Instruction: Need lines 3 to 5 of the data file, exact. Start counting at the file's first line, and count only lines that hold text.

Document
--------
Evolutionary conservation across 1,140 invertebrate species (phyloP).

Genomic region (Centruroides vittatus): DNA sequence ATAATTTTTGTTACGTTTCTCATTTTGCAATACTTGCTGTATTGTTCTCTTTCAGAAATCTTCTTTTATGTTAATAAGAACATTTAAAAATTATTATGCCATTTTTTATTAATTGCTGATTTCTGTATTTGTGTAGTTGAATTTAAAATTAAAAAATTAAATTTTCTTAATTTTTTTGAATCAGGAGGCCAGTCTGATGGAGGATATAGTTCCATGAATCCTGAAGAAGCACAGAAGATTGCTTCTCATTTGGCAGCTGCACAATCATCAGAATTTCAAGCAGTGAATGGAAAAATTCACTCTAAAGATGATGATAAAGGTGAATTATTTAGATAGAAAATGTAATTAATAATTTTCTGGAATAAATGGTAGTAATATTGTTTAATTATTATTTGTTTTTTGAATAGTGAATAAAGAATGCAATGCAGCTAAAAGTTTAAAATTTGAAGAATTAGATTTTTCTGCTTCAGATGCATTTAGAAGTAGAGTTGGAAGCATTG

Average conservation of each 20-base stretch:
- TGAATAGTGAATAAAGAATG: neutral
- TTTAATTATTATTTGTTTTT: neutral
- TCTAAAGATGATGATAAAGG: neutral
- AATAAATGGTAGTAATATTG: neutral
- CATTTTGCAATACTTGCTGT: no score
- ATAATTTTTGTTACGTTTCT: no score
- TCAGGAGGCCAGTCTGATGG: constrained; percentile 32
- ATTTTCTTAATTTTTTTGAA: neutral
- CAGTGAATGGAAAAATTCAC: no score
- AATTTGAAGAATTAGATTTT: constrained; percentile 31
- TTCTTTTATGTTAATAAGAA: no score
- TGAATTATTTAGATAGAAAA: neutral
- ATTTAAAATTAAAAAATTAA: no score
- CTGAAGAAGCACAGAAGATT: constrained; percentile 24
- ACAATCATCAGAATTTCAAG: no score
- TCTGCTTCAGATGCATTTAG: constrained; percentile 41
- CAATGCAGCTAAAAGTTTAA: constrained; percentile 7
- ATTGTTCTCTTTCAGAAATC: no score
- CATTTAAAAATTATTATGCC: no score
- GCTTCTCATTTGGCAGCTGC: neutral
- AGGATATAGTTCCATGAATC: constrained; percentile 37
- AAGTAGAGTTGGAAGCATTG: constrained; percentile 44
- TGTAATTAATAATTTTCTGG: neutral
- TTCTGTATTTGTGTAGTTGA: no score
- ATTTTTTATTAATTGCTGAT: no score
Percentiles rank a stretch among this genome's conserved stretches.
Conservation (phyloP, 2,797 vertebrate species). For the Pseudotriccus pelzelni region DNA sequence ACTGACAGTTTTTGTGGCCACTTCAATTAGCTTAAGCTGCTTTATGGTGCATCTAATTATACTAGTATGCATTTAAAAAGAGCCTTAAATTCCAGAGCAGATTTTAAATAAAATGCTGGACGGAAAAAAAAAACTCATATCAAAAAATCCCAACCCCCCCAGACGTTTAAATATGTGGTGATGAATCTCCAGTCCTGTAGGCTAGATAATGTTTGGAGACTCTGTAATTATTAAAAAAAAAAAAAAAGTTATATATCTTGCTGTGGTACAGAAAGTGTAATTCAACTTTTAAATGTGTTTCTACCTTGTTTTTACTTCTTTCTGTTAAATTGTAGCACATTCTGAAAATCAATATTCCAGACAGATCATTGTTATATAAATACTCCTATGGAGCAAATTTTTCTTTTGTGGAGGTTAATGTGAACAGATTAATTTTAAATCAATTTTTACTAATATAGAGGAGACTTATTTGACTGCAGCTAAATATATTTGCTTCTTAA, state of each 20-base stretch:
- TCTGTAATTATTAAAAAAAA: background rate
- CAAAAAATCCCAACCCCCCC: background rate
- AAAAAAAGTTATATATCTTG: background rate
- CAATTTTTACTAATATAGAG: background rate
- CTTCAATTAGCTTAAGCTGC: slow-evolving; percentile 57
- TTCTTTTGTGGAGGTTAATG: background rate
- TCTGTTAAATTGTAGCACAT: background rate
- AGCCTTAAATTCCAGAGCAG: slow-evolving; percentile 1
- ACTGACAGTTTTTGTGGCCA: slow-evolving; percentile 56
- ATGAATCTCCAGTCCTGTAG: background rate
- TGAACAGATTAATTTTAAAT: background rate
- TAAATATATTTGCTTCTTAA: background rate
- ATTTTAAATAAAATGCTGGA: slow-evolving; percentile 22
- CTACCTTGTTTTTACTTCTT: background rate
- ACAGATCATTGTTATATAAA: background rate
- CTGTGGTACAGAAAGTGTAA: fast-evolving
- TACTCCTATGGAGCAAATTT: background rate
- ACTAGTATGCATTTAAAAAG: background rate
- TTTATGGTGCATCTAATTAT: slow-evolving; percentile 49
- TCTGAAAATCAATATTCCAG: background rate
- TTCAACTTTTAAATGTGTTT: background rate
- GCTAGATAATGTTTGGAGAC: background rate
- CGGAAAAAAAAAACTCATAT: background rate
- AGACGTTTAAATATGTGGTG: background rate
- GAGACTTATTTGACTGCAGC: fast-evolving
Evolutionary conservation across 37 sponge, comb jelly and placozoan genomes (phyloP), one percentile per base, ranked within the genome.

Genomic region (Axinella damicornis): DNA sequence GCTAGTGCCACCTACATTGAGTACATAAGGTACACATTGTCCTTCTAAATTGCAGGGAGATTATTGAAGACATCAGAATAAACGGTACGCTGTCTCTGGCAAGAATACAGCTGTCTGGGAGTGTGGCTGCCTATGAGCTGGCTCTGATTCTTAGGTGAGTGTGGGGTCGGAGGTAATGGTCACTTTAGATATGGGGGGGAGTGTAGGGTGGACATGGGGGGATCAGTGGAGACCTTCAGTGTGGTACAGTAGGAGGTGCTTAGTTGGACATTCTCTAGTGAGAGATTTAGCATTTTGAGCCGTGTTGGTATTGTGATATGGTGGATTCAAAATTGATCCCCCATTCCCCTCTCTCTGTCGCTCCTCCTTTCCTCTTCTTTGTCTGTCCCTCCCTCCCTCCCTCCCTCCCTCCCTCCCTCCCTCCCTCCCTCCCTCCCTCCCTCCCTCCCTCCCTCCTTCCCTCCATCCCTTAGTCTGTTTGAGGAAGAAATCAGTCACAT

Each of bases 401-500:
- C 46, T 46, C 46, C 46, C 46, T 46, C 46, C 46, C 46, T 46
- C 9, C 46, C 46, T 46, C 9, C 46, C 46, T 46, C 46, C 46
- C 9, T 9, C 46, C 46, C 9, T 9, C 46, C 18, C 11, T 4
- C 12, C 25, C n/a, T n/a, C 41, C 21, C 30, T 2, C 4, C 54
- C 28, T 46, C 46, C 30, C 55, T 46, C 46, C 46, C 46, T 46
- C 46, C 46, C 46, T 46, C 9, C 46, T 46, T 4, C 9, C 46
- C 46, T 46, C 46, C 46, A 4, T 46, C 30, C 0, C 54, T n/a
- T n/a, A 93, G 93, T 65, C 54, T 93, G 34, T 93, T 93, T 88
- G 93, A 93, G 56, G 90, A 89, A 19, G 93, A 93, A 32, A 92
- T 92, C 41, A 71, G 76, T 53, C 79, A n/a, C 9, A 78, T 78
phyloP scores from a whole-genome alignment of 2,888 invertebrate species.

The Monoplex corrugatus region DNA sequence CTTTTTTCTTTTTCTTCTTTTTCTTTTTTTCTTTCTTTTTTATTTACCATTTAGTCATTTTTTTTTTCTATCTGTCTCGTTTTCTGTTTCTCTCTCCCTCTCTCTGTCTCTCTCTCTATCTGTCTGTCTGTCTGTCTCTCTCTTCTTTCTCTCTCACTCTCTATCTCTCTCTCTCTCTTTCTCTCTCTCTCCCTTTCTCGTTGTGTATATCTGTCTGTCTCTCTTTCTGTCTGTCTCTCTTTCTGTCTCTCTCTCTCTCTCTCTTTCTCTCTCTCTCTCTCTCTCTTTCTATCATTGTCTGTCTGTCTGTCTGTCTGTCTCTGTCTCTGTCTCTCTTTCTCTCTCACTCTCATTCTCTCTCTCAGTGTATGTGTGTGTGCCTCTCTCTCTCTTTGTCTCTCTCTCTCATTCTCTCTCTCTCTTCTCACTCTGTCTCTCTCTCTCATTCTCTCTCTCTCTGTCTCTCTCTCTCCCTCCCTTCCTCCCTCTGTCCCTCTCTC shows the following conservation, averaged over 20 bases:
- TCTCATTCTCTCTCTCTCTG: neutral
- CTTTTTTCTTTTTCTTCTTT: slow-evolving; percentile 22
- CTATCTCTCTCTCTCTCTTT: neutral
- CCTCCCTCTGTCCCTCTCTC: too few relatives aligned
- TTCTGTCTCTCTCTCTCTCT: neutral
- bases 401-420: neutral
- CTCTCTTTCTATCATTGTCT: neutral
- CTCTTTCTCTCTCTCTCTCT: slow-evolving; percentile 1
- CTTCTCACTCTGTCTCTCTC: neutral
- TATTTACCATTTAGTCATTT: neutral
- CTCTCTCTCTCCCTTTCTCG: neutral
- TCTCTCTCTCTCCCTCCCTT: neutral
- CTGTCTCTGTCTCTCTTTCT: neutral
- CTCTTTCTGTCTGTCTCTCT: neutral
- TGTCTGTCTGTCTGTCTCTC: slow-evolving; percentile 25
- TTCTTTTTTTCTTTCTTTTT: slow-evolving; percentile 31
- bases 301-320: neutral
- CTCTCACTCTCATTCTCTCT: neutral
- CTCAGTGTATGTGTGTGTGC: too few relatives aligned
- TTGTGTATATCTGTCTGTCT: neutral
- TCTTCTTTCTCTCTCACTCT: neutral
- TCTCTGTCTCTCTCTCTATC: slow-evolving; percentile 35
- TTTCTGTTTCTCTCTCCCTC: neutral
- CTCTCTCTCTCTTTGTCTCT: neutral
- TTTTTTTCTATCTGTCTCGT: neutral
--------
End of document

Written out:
Average conservation of each 20-base stretch:
- TGAATAGTGAATAAAGAATG: neutral
- TTTAATTATTATTTGTTTTT: neutral